It's nice that dudes want to be part of women surfing out in the water, but that doesn't mean they get to make women feel uncomfortable, which this guy really did. He made me feel singled out and different and accessible and I'm sure he didn't mean any of that, but that was the effect. I considered going and explaining to him why I reacted the way I did, but since he'd already made me feel so uncomfortable, it felt risky and I didn't. I guess he's not my problem anyway.

So I sat away from that guy and picked off the wide ones, which was frustrating really because then avoiding him totally defined my waves and sure, that was my choice, but I didn't want to deal with whatever way the situation was going to go - I didn't really know anyone out there so I was on my own in negotiating it. Slowly I made my way back to the inside and got a bunch more and had a really nice surf in the green water and the gentle rain.

Wednesday, November 05, 2014

Portland, Oregon

Blogging has been this crazy thing in my life. It has led me places and introduced me to people I would never have otherwise met. It has always been more than an online space, weaving its way into my day to day life and relationships. Amongst others, over time I've met Jamie, Felix, Neil and Mick (you can find Mick over here too), who have become people I count as friends and who have been incredibly supportive and inspiring, and there are a bunch of other bloggers and Instagrammers, who I hope to get to visit some time. (Y'all have been warned! Haha.)

At the moment, I'm in Portland and was lucky enough to meet Kara Sparkman, who is currently involved in the She and the Sea project in the Pacific Northwest. We met because I contacted her about one of her beautiful prints, but was stoked when we realised that she was going to be at home in Portland while I was here for a few days. Yesterday we met for coffee, and it turned out that we had a lot in common in terms of ideas and aspirations and projects, so we talked non-stop for several hours.

And then, Kara - this woman who I have only known through her blog and some emails, gifted me the framed original of the print I'd asked about (note: Kara made that gorgeous frame herself). Can you believe that! I was blown away.


I feel really lucky that I've come to know such kind and generous people over time, and still, after all these years, I can't believe the unexpected joys and people that blogging continues to bring to my life.

Wednesday, October 29, 2014

The Undress: For if you get carpark changing anxiety (I don't).

One of the ongoing embarrassments that my surfing buddies endure, is the lack of concern I have about modesty when I get changed in the carpark pre- and post- surf. I'm sure you think you know how much I don't care, but you really don't. I feel like making a fuss draws more attention that just changing and risking the fact that someone might see parts of your body for a moment. But I can see why my friends might tire of seeing me. Haha. My poor friend Izzy is so used to/exasperated by my needless boob and bum flashing that she has pointed me to this new possibility: The Undress.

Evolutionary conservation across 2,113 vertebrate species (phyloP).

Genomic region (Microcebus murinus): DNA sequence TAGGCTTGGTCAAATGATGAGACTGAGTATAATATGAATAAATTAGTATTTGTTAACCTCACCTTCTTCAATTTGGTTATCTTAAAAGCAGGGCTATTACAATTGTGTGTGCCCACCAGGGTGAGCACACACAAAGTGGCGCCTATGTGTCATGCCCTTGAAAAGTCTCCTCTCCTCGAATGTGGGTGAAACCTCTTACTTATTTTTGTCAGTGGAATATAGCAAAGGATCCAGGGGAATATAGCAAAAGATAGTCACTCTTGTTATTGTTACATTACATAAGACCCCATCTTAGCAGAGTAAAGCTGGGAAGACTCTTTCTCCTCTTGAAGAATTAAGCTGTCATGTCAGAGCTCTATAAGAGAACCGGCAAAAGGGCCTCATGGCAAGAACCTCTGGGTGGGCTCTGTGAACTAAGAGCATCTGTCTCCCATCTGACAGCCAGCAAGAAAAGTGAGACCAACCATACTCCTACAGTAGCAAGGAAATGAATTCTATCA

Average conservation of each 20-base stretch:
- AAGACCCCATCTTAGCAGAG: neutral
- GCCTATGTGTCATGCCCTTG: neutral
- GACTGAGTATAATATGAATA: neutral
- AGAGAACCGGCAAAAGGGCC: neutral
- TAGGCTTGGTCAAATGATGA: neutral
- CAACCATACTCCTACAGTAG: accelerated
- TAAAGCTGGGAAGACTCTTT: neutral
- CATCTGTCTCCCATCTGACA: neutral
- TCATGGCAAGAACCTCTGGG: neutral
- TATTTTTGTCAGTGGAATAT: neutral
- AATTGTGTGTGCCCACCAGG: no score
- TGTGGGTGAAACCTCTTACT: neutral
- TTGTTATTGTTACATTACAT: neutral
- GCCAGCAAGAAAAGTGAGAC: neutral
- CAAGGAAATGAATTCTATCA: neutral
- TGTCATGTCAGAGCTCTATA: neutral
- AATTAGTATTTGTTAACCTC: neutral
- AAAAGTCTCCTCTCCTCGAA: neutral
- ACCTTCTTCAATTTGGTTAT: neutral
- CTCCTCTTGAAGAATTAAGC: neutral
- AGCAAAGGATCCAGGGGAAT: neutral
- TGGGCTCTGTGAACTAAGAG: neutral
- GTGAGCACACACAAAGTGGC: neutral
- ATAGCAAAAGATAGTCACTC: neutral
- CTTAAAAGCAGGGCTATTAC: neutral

So, I'm not saying this isn't a great idea - I mean they really have thought of everything and it's pretty smart! - but I am saying it's sort of mental. How chuffed is April though. Also, people are clearly super stoked on this idea because while they aimed to raise $22,000 and they already have $182,627!! Holy crap!

I'm not chucking in for their Kickstarter campaign because I'm a bit Kickstarter-ed out right now, and clearly they don't need me anyway, but if you're keen and want to get one as part of the deal, you can find out more here.

Monday, October 27, 2014

Stop pushing me, already!

So, a few weeks ago, my friend Ollie came and stayed. Ol and I have never lived in the same town at the same time, but we've managed to catch up in a bunch of places over the years - in Byron, in Sydney, in Brisbane, in San Francisco! It was so great having him here.


Sadly, the surf wasn't really doing much that was tempting while he was staying. It was big enough, but it was full and washy and moving around a lot. Nonetheless, we paddled out because, what else are you gonna do? Also, you gotta keep your go outs up.

It really was a mess so there were only a few others out - maybe six. One guy on a fat, red shortboard was getting some waves, but the pickings were otherwise slim. I wasn't so fussed, so I sat wide and paddled for the odd wave, but the faces were doubling up in that not good way, so I wasn't getting on them. I got one, but I was happy just to be out there and cruise.

But after a while, the guy on the red board paddled over and started talking.

'That's a good looking board. Is that fabric in the nose?' My board gets a surprising amount of attention over here. Almost every time I surf someone comments on it, or walks over in the carpark to pick it up. I should tell Gary to set up shop!